Kentucky has become a favored dateline for many of President Donald Trump’s fervent critics. They collect evidence there of betrayal, such as the ABC News item featuring a coal truck driver, “one of the Trump faithful,” attached to a breathing tube and weeping over his expected loss of coverage for deadly black lung disease.
“Look what that mean man is doing to you,” the critics would seem to say.
But a more appropriate message would be, “Look at what you did to yourselves.” On that there’s no greater authority than Trump’s budget director, Mick Mulvaney.
The president, Mulvaney said, “wrote a budget based upon his campaign promises … We took his words and turned them into numbers.”
Putting the onus back on Trump’s voters is not only more honest; it is less patronizing. Some undoubtedly approve of plans to defund economic development programs in Appalachia, the South and the Midwest. They see closing rural airports and slashing agriculture disaster funds as sensible. For these voters, the Trump budget delivered.
As for blue-collar whites who voted for Trump and are now having second thoughts, it’s not quite correct that they were “scammed,” as many Trump foes argue. Those who bought into his assurances — “I’m taking care of my people” — willingly ignored the piled-high evidence. This is a man who makes a sport of lying.
Most everyone was aware that Trump had gone bankrupt more than four times, cheated his creditors and stiffed his contractors. Those who had done business with him testified that his words mean zip.
Trump said he would repeal Obamacare a zillion times. And a zillion times he offered no ideas for a credible replacement.
Even as the rubber was hitting the road in the House plan to decimate Obamacare, Alabama Rep. Robert Aderholt offered this astounding account of his decision to support it:
“I expressed to the president my concern around the treatment of older, poorer Americans in states like Alabama,” he wrote in a statement. “I reminded him that he received overwhelming support from Alabama’s voters.”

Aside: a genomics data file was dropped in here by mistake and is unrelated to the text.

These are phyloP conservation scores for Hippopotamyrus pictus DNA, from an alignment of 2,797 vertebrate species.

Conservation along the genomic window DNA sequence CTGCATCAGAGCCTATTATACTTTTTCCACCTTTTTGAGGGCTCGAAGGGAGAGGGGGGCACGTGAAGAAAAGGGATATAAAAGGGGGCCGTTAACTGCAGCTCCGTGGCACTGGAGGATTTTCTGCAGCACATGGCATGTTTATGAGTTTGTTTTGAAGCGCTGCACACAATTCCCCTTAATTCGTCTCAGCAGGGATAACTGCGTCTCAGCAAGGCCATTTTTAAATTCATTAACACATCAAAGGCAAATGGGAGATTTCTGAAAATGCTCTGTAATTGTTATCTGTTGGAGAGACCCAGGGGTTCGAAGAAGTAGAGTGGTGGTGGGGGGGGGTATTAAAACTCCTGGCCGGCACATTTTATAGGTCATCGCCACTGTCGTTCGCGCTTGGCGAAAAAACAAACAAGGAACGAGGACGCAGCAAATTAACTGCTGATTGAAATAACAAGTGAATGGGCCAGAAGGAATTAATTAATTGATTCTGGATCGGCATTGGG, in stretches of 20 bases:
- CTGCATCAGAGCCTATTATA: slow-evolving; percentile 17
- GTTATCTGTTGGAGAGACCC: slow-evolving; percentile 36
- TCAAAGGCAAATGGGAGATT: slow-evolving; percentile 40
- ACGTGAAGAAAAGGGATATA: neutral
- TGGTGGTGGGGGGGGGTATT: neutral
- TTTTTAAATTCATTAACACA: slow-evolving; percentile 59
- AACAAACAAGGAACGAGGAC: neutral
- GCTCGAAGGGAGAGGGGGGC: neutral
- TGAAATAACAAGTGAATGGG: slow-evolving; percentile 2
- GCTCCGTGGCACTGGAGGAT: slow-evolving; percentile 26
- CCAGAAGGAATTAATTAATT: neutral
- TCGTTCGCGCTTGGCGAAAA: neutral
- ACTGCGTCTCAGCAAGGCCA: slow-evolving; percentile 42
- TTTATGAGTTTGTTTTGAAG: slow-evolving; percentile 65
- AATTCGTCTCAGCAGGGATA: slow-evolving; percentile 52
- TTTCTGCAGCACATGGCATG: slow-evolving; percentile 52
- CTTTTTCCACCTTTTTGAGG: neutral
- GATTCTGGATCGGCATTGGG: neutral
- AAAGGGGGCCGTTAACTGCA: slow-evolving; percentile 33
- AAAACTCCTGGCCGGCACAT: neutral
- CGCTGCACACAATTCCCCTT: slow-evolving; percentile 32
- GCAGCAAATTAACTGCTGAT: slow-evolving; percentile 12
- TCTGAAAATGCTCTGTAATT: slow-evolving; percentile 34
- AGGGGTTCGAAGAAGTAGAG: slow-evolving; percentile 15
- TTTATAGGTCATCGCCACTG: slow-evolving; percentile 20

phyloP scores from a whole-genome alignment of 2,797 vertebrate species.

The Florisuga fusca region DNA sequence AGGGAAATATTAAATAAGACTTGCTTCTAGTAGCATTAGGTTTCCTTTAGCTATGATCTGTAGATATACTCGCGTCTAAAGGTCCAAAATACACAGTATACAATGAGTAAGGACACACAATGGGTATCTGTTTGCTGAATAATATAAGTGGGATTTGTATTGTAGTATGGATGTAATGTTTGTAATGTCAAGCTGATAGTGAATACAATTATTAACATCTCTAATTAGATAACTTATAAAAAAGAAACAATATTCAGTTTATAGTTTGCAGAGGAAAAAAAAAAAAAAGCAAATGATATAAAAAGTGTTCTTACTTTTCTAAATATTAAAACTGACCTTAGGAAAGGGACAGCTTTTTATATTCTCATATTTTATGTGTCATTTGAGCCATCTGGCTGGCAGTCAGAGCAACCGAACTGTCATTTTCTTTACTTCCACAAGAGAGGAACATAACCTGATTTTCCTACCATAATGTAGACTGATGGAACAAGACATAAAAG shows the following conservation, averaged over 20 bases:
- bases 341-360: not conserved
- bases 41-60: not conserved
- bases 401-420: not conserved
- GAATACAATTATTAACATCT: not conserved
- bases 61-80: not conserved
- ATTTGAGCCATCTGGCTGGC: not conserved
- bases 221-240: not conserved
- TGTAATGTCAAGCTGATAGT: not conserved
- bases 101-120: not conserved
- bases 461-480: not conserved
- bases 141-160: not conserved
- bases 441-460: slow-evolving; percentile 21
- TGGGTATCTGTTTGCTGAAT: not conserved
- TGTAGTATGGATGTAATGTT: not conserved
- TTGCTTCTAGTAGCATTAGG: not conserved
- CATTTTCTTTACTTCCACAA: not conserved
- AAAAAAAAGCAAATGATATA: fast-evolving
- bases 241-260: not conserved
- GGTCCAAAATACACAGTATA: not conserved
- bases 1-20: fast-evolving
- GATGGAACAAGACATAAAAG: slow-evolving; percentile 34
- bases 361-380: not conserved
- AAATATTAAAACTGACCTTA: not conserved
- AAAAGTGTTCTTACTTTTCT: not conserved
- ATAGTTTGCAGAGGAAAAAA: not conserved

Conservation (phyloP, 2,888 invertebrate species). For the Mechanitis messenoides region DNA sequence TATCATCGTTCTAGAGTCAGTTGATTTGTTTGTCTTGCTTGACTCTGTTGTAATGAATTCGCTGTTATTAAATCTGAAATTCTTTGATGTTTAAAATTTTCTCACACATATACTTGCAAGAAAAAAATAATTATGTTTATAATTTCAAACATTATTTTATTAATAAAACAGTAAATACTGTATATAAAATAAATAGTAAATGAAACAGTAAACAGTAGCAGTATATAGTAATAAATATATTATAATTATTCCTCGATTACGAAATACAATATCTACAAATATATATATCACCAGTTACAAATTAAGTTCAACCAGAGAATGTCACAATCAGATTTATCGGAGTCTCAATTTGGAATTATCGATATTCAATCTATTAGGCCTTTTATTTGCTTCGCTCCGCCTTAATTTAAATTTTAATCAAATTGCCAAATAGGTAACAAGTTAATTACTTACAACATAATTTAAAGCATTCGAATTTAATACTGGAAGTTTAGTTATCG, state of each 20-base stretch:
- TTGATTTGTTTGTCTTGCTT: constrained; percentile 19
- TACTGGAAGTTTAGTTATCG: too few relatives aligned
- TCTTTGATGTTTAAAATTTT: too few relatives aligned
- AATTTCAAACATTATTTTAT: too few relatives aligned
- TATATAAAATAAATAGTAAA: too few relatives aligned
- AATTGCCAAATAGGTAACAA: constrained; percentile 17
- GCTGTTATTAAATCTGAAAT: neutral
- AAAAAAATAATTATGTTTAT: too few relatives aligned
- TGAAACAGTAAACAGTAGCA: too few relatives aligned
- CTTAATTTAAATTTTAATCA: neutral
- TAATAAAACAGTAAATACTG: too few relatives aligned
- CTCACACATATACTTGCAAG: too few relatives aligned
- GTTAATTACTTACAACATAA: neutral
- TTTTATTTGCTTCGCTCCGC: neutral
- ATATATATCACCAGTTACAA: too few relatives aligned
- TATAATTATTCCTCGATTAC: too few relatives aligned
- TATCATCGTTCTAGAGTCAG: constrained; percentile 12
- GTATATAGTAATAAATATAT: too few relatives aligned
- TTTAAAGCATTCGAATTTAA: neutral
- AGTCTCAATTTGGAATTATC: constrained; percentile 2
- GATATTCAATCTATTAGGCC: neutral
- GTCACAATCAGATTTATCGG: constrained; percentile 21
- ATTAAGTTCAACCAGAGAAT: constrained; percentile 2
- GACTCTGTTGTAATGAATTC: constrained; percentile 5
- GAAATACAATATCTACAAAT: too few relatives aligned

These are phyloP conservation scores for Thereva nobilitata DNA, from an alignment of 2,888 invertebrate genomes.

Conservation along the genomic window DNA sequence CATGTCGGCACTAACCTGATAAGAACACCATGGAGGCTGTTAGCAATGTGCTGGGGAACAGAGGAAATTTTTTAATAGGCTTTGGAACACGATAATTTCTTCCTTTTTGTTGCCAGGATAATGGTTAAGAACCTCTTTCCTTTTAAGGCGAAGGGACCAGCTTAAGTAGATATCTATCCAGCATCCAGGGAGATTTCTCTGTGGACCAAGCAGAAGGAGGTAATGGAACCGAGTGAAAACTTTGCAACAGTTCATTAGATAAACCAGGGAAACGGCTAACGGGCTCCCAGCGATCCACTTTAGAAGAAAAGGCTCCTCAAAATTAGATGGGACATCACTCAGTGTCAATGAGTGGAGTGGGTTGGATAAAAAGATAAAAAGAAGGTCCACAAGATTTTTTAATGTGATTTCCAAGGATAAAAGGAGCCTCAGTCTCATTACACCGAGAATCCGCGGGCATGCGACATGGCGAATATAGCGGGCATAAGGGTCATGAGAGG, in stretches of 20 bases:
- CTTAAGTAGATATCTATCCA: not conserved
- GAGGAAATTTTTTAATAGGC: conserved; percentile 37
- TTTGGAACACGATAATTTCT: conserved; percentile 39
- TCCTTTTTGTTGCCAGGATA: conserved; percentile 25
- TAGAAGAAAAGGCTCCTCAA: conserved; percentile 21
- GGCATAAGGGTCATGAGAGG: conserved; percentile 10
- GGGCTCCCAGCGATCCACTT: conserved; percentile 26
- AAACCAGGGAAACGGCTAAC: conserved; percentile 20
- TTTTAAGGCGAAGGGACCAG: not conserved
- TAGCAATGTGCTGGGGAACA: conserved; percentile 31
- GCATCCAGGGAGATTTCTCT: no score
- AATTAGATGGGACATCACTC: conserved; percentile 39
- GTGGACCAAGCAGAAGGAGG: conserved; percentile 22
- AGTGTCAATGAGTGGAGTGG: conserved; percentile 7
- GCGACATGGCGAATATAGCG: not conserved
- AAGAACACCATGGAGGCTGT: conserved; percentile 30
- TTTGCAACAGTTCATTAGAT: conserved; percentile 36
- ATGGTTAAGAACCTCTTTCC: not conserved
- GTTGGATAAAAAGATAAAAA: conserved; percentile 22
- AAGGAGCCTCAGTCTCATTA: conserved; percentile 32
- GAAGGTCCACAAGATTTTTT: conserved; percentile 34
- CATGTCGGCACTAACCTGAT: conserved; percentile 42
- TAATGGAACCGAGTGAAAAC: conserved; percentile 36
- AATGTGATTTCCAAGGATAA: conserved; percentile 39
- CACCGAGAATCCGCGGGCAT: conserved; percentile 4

Aderholt went on: “The president looked me in the eye and said, ‘These are my people and I will not let them down. We will fix this for them.'”
That the cuts were there in legal black and white did not sway Aderholt from concluding, “After receiving the president’s word that these concerns will be addressed, I changed my vote to yes.”
Obviously, self-defeating voting patterns go well beyond Trump. Kentuckians elected Sen. Rand Paul, who bashed the House Obamacare-repeal bill for not cutting the taxes that pay for it fast enough.
In 2015, Kentucky elected a governor campaigning on a promise to kill Kynect, the popular state health insurance exchange created to work with Obamacare. Matt Bevin kept that vow, and he’s now going after the Medicaid expansion, so important to his low- and moderate-income constituents.
Over the border in Tennessee, Sen. Bob Corker is unhappy that Trump’s budget didn’t take a knife to Medicare and Social Security. For many older Americans, Social Security and Medicare are the last refuges against destitution.
All these policy positions have been sitting there right on the table, flashing neon. Perhaps some of the surprised faithful didn’t realize that when it comes to the flow of federal money, they’re on the receiving end. They might want to reconsider their sources of information.
Elections have consequences, my Trump-approving friends (and I have some) keep telling me. All I can say is, I couldn’t agree more. And we would also agree on this: Those who voted for Trump should own the consequences.